China historically has been a land power, not a maritime power. Although China has been involved in the maritime sphere for centuries and Chinese merchants have been active throughout Southeast Asia, the country's geography, natural resources, population pressures and neighbors have both allowed and encouraged Chinese leaders to focus their attention on the country's vast territory and land borders. At times of relative stability and security in China's history, Beijing could flirt with the idea of state-sponsored maritime exploration, as evidenced by the fleets of Zheng He. But for the most part, China avoided expanding its naval activity because it was neither pressed to physically assert its overseas diplomatic positions, nor did it have the bandwidth and freedom to look across the sea. The Silk Road provided sufficient access to exotic trade, and security concerns with neighbors kept China focused on the continent.
Beijing's Modern Maritime Interests
Today, there are two primary concerns driving Chinese maritime activity: economic resources and strategic access. Although many of the concerns China is dealing with now are not new, other factors have combined to both enable and compel Beijing to act in a more assertive manner.
The South China Sea has always had an abundance of natural resources. Although much attention is paid to existing and potential crude oil and natural gas reserves, as well as the possibility of subsea mineral extraction, one of the biggest resource drivers there is marine protein (fish and seafood). By some accounts, the South China Sea accounts for one-tenth of annual global seafood take. Asia's enclosed seas provide plentiful and readily available food resources, but fishing is a constant source of regional tension. Even at times of low inter-regional stress, fishing fleets frequently violate one another's territories, and run-ins with maritime patrols are not infrequent occurrences. These incidents are normally isolated, but if they occur when political sensitivities are heightened, they can quickly escalate into larger diplomatic incidents or even physical confrontations. (Several deadly maritime clashes between the divided Koreas in the past 20 years have been triggered by disputes over the location of fishing fleets.)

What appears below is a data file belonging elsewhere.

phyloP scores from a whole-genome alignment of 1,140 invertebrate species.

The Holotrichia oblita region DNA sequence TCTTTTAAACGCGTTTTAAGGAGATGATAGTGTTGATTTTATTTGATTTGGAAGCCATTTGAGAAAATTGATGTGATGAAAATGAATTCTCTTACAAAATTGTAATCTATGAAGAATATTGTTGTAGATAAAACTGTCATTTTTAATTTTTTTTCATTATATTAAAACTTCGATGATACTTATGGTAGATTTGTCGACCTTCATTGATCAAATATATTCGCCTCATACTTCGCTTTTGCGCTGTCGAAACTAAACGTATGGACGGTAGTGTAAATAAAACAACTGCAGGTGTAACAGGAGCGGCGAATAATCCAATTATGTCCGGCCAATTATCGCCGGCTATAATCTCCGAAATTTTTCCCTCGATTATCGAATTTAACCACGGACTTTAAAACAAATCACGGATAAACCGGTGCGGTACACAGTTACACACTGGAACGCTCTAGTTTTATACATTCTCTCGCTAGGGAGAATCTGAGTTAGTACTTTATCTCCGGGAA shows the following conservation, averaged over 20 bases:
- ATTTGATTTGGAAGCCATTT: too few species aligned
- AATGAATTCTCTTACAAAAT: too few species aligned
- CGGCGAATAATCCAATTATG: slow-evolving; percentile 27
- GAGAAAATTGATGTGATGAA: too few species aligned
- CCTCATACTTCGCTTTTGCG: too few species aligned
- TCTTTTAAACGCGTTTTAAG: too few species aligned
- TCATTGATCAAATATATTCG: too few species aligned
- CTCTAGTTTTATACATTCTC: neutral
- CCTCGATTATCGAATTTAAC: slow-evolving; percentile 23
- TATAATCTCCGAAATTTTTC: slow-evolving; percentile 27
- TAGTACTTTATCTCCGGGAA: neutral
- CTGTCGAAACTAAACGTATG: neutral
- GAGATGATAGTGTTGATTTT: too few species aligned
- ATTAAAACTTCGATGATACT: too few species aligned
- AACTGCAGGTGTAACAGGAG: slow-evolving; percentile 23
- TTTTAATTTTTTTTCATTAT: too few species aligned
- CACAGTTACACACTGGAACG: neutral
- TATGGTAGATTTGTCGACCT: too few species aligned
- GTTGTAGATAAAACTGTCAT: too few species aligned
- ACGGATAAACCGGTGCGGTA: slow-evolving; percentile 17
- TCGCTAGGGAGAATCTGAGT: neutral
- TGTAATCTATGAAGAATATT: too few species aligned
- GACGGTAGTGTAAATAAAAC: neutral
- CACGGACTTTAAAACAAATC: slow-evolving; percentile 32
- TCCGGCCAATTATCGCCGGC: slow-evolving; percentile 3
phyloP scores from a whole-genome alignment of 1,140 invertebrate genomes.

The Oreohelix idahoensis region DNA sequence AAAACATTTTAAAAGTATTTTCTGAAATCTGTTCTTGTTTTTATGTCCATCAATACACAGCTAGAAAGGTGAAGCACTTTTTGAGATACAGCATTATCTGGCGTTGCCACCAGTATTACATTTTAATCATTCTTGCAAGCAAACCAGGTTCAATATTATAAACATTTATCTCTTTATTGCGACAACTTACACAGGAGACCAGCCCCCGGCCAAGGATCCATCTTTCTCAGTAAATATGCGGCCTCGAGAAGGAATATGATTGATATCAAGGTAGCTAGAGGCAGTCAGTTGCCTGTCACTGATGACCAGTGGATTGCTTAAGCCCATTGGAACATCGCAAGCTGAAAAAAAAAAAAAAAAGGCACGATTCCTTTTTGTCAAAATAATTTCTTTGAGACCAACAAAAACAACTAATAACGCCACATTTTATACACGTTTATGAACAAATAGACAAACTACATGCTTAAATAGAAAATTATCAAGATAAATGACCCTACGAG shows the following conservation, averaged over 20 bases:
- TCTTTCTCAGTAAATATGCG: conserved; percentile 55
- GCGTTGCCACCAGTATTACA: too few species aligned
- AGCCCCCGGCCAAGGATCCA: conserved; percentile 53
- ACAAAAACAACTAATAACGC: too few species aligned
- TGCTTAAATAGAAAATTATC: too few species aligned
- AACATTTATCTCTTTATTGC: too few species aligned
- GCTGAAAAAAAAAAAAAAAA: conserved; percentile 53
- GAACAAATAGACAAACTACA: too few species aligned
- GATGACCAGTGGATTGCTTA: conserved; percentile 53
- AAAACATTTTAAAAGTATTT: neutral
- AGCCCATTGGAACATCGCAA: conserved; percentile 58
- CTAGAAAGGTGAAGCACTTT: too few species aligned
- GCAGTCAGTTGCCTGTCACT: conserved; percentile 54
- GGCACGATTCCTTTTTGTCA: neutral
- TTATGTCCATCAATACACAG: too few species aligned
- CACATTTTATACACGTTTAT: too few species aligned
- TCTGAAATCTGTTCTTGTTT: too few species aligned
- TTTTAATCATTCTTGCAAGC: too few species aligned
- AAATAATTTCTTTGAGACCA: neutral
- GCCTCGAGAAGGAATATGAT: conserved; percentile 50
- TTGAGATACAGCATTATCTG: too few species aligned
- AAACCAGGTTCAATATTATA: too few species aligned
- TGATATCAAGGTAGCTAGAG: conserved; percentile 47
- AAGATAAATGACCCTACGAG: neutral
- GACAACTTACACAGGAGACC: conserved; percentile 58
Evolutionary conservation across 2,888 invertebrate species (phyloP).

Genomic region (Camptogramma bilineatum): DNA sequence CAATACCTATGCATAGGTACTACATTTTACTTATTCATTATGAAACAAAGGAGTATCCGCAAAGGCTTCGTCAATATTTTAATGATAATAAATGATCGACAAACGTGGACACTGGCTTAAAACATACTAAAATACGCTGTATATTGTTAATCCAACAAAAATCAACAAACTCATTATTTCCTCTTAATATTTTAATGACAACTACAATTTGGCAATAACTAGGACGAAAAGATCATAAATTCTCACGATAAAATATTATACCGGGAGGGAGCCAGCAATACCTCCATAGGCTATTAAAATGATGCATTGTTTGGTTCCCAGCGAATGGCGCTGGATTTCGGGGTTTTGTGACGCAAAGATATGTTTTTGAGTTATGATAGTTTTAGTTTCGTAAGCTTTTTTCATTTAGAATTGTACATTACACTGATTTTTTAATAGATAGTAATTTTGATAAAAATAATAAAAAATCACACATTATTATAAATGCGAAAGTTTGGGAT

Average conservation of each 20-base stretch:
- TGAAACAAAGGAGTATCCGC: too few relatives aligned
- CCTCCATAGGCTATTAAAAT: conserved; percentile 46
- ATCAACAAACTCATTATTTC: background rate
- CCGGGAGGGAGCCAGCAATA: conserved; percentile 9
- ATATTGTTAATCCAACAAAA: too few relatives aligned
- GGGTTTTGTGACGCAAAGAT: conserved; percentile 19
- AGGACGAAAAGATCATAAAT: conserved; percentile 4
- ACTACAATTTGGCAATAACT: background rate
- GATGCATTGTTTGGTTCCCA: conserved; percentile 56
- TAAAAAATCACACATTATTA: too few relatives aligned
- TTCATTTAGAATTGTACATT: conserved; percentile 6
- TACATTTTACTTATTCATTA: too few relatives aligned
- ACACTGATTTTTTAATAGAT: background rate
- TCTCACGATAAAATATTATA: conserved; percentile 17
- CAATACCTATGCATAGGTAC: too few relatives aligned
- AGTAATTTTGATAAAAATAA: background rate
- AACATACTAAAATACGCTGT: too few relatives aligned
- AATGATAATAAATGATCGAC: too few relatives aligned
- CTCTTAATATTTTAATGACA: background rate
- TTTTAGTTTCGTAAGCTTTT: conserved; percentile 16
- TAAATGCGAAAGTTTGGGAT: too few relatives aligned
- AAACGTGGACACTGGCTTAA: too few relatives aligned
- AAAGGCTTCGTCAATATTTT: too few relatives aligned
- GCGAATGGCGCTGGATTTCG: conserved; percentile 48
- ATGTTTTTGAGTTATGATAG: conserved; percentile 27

Crude oil, natural gas and seabed minerals are less proven, and political risk has kept significant progress in exploration to a minimum, except near proven reserves and usually within undisputed territory. However, this is not to say that there is no interest in tapping the subsea resources. Rising regional demand — to which Beijing is a significant contributor — and a rising level of technological proficiency in China and elsewhere is making subsea exploration and exploitation more desirable and achievable. China is entering the realm of deep-sea exploration, something it was not consistently able to engage in before. Still, cost and political risk will continue to impact decisions for exploration, since mere capability doesn't necessarily translate into cost effectiveness.